Private sector, PIB issues affecting downstream funding

30 October 2014, Abuja – In Nigeria alone, the downstream sector of the petroleum industry requires about $20bn annually to support the industry activities and add requisite value for growth, but issues bordering on the Petroleum Industry Bill delay and private sector indifference are seriously constraining funding.

The country is yet to get it right as far as petroleum product supply within Nigeria and the African region are concerned; hence the Minister of Petroleum resources, Mrs. Diezani Alison-Madueke, raised the alarm this week that there was the need to “chart a strategic way forward in ensuring a bright future with respect to petroleum product supply within our region.”

She also admitted that private sector participation remained crucial to attracting additional funding at all levels, saying the Federal Government was not relenting in institutionalising appropriate policy framework to foster investment and competition.

The most critical challenge facing the Nigerian downstream sector today, according to the Federal Government, is petroleum products thefts as well as petroleum pipelines vandalism.

Nigeria has witnessed increased pipeline vandalism and oil theft which at times lead to significant amounts of shut-in production at onshore and shallow water fields. It is also believed that the issue of efficiency in distribution will greatly affect the future of petroleum products supply in the sub-Saharan Africa region.

Alison-Madueke, on Tuesday, said, “There is the need for collaboration as it is of great necessity to upgrade the pipelines, encourage more trucking by rail and also reduce as it were the road transport of product supply because this is majorly hampered by poor road networks, congestion, among others, in order to reach the unreached.”

The minister also admitted that the stunted growth of the downstream sector was attributable to the distortion introduced to the market as a direct result of the regulated regime in the country in form of subsidies, stressing that there is the need to eliminate the convoluted price subsidy and stimulate competition across the value chain.

She said, “The issue of subsidy is important. According to the World Bank, subsidy on petroleum products in Nigeria and other oil-producing African countries would be unsustainable in the medium term. The truth is that heavy subsidy is an unsustainable expenditure even on the long term. It generally promotes energy inefficiency and imprudent consumption.

“Over the last 10 years, Nigeria has taken important steps towards a more deregulated downstream sector. To provide a competitive market environment and sustain supply, the downstream should be fully deregulated. This is one of our proposals in the Petroleum Industry Bill awaiting passage by the National Assembly.”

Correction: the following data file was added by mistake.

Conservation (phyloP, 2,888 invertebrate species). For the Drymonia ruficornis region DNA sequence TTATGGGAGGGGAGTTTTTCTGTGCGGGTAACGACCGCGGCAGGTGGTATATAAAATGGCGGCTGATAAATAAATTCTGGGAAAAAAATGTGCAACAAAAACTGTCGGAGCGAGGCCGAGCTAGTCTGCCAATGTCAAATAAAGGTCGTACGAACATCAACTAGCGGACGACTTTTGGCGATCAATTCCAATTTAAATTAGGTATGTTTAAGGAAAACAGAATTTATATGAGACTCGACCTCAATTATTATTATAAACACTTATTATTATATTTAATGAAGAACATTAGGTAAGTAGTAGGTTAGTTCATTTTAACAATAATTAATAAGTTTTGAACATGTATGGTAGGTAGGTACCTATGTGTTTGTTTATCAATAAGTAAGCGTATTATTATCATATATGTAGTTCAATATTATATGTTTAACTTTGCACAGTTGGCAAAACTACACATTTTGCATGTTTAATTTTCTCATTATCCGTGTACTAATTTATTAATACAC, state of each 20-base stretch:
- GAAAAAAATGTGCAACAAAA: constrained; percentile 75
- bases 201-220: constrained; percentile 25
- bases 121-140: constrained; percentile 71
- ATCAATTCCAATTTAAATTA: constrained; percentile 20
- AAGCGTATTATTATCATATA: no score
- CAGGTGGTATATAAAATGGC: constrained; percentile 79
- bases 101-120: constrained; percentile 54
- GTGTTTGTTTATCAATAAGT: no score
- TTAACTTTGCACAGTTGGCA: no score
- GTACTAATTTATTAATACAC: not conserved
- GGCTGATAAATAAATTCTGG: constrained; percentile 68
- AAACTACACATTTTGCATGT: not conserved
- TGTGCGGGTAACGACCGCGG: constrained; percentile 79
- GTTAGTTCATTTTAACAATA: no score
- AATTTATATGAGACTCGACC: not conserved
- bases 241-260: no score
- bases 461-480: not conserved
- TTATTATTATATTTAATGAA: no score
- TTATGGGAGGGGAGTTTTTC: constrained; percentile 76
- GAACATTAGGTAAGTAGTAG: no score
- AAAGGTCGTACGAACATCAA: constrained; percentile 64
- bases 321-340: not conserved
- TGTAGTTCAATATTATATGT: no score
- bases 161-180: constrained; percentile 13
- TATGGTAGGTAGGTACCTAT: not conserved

According to the International Monetary Fund, the Gross Domestic Product for the sub-Saharan Africa region is projected to grow from 4.78 per cent in 2012 to 5.57 per cent in 2014; and Nigeria is said to be the biggest economy in Africa, with the largest population. The country also has one of the largest reserves of natural resources on the continent.

Foreign Direct Investments into the region is projected to increase in the medium term and this is expected to open up opportunities for the region.

The minister had also said the petroleum downstream remained of great importance to every economy that aspires to develop, as the sector impacts virtually all segments – since fuel is needed to power economic growth.

Official Organisation of Petroleum Exporting Countries figures reveal that in the last seven years, crude oil price has seen a peak of $140 per barrel in 2008 and a dip of about $40/bbl in 2009. Prices had remained stable at about $100/bbl until more recently. There are growing concerns as oil prices fell below $90/bbl for the first time since mid-2012 fuelled by weakening demand amidst ample supply.

Global demand growth accelerated to 1.5 million b/d in 2013 as economic recovery took hold in major Organisation for Economic Cooperation and Development countries and average annual demand growth to 2020 is forecast to be 1.2 million b/d.

Demand has been growing strongly in the developing world, but weak in the developed world. Over 90 per cent of demand growth in this period is in developing countries including the sub Saharan African countries.

It is expected that demand growth will continue to lag behind supply growth over the next seven years with the result that overcapacity will continue to weigh on margins unless further rationalisation occurs. Experts say utilisation rates will remain particularly low in Europe, where refiners are faced by weak demand growth, rising costs and a loss of competitiveness versus other regions.

Although the downstream sector has plenty of growth potential, in order to ensure sustainability of the sector, some prevailing challenges like: delivery infrastructure, security, funding, high cost of operations, obsolete legislative framework and weak institutional and human capacity which require new approaches, among others, must be addressed, experts say.

Despite these challenges, the Executive Secretary, Petroleum Products Pricing Regulatory Agency, Mr. Farouk Ahmed, claimed that the activities in the downstream sector had facilitated a net inflow of investment in the excess of N60bn.

PPPRA is the apex downstream regulatory agency in Nigeria saddled with the onerous task of ensuring uninterrupted supply and distribution of petroleum products in the country.

He said having provided the necessary institutional framework for serious downstream business, government expected a reciprocal gesture from all stakeholders, with the intent to further aid the growth and development of the downstream sector.

– The Punch

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